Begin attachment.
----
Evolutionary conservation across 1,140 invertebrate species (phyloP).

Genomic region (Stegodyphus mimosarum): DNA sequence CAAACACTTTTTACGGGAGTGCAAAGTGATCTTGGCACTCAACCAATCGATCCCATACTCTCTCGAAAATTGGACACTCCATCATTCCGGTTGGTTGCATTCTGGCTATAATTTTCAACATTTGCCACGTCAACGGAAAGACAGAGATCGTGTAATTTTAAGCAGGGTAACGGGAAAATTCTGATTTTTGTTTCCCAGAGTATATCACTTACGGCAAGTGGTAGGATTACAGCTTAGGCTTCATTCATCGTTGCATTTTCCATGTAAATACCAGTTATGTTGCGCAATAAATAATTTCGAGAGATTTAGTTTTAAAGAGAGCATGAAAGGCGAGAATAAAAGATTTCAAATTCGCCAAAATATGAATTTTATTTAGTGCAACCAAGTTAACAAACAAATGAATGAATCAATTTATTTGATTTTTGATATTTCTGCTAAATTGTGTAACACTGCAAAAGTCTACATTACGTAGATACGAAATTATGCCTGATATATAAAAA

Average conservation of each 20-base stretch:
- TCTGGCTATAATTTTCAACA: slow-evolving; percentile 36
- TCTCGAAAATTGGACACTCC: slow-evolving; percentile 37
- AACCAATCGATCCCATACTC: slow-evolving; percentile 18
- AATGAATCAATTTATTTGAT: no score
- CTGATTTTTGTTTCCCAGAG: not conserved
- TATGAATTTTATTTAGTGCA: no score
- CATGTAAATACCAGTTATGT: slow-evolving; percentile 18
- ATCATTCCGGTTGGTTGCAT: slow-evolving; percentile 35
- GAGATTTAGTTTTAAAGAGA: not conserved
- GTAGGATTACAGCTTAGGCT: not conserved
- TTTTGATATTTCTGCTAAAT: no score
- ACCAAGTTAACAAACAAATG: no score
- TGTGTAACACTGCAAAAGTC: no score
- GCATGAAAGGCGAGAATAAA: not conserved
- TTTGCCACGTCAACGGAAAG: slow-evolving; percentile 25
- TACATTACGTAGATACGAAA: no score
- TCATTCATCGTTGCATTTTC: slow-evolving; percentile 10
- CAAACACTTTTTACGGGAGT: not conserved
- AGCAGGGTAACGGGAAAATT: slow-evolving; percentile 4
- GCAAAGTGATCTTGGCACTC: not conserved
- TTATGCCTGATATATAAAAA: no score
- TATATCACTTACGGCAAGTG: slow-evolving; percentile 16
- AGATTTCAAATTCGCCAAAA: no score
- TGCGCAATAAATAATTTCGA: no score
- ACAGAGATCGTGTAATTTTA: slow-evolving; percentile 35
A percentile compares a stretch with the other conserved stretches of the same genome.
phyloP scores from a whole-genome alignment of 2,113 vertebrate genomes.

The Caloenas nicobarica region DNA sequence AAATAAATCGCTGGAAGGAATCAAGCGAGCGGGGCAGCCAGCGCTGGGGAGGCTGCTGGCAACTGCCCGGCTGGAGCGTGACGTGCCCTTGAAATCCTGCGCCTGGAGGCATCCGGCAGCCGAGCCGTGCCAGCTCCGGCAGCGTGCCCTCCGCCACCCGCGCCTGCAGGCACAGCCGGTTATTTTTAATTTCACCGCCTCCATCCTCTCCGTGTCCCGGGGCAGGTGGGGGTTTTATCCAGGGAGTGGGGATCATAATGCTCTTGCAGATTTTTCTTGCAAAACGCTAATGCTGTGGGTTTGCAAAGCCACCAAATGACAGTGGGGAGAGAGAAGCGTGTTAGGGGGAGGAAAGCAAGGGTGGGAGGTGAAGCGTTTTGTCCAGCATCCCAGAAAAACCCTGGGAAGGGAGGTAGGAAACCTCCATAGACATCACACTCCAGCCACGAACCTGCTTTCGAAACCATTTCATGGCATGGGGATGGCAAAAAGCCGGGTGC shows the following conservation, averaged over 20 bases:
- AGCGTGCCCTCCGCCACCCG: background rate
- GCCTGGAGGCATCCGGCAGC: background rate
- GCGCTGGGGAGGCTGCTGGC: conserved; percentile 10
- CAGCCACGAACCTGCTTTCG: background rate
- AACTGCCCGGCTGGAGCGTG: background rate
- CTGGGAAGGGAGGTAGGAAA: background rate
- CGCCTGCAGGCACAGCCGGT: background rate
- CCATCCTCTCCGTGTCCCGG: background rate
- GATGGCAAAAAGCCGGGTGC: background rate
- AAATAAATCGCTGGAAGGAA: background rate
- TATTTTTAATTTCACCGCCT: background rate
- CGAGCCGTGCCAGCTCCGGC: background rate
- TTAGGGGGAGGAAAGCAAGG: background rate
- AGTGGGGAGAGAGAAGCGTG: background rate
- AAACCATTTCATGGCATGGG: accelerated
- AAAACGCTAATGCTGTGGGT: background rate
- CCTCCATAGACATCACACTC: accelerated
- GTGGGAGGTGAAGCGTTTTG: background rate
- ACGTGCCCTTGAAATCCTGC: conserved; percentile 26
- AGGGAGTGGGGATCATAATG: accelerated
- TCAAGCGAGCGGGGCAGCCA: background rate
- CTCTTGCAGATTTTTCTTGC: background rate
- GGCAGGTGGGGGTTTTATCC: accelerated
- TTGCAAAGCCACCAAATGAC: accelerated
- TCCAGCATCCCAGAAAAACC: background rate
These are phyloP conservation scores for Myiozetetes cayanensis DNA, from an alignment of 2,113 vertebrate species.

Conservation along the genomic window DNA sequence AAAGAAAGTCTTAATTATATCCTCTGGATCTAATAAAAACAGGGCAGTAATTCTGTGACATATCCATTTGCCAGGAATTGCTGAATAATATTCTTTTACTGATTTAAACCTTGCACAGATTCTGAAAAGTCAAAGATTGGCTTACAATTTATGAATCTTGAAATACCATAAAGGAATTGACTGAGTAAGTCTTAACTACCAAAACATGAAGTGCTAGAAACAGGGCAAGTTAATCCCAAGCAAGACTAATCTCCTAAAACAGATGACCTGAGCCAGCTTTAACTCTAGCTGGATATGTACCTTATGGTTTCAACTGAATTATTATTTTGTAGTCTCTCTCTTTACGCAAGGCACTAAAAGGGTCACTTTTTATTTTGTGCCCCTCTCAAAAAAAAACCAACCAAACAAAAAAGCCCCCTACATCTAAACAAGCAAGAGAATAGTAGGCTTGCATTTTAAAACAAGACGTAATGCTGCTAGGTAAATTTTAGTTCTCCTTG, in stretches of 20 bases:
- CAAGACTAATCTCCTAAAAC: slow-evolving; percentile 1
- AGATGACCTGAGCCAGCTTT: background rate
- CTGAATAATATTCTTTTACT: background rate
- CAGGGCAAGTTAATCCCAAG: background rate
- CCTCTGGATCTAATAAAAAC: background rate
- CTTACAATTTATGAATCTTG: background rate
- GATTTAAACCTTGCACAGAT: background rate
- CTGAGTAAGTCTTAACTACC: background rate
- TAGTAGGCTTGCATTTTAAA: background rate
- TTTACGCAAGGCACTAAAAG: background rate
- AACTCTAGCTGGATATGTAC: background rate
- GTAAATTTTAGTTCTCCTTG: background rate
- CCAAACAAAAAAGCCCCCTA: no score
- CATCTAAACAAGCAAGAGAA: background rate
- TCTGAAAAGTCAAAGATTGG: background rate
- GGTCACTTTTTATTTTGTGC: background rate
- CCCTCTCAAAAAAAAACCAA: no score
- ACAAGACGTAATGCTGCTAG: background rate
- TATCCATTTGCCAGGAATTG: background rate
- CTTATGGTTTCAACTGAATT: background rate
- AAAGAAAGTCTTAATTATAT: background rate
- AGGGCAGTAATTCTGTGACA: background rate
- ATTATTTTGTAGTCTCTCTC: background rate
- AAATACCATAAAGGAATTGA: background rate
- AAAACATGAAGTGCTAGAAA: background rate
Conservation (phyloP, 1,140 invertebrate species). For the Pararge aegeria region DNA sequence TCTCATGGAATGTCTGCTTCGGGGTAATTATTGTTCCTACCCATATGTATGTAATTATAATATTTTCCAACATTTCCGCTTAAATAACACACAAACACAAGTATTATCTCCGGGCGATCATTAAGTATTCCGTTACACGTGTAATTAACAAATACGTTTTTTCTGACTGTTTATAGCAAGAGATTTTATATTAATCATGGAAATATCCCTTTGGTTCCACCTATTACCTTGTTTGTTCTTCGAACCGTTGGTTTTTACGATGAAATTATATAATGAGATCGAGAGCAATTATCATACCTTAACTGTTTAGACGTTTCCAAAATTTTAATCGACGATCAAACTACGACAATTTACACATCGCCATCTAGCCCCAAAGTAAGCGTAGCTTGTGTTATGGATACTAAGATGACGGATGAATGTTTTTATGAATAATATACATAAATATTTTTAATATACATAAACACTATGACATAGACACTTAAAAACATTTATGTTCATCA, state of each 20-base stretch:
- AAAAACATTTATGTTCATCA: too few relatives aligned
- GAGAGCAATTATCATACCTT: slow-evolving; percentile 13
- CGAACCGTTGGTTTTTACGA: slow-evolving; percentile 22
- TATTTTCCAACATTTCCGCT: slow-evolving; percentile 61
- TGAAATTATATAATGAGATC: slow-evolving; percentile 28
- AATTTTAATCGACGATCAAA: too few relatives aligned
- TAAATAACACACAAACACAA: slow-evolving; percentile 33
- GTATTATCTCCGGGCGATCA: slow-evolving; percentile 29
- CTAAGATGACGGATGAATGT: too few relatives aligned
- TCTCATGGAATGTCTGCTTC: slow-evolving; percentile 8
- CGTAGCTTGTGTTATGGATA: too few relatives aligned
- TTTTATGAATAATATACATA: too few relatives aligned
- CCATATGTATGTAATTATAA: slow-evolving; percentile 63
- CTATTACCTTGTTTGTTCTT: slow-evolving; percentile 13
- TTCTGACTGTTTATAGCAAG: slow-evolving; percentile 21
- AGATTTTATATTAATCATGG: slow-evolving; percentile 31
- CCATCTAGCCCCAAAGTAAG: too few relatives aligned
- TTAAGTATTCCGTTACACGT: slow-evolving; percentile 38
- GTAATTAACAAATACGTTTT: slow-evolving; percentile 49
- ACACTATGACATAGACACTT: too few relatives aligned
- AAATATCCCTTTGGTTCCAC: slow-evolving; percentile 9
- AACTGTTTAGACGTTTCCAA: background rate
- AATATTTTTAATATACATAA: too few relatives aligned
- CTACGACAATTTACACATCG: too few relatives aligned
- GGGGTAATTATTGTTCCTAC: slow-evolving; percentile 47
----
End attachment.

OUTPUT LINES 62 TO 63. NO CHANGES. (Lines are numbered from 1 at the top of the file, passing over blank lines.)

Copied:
- CAGGGCAAGTTAATCCCAAG: background rate
- CCTCTGGATCTAATAAAAAC: background rate